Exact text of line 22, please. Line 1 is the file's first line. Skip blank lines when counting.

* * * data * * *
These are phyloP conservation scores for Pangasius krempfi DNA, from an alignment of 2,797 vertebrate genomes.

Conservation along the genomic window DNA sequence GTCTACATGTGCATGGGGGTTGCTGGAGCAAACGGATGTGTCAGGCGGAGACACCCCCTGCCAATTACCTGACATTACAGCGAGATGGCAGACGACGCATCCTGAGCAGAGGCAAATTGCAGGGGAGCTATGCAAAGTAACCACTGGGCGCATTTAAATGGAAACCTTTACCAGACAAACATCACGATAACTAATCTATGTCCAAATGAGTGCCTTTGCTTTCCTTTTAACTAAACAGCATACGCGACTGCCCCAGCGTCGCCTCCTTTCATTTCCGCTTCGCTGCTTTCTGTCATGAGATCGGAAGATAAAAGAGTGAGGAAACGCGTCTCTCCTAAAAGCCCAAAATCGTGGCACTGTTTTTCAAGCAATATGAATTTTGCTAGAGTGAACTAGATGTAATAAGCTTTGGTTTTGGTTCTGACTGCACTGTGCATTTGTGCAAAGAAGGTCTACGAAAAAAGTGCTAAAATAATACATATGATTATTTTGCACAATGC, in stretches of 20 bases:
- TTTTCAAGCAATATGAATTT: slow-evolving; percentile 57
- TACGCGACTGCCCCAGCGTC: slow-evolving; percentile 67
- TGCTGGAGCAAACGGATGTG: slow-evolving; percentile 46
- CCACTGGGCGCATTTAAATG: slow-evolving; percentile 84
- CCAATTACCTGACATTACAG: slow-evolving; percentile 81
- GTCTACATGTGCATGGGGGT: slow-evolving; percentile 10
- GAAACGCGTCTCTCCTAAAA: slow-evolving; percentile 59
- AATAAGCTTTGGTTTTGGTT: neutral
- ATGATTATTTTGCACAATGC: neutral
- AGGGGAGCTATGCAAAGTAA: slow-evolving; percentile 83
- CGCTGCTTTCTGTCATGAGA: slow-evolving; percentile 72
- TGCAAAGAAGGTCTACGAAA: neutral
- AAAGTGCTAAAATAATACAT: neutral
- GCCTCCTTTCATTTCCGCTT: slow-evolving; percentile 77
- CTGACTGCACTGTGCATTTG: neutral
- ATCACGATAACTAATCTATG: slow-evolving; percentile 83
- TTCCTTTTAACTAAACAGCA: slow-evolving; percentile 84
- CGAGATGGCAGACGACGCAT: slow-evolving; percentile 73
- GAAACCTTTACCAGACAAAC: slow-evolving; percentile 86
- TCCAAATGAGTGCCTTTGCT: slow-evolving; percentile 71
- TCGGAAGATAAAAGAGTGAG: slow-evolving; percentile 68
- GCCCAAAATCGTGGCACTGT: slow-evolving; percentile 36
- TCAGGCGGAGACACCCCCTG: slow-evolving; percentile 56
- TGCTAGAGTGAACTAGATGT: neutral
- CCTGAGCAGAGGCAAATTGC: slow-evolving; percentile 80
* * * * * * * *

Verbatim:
- TCCAAATGAGTGCCTTTGCT: slow-evolving; percentile 71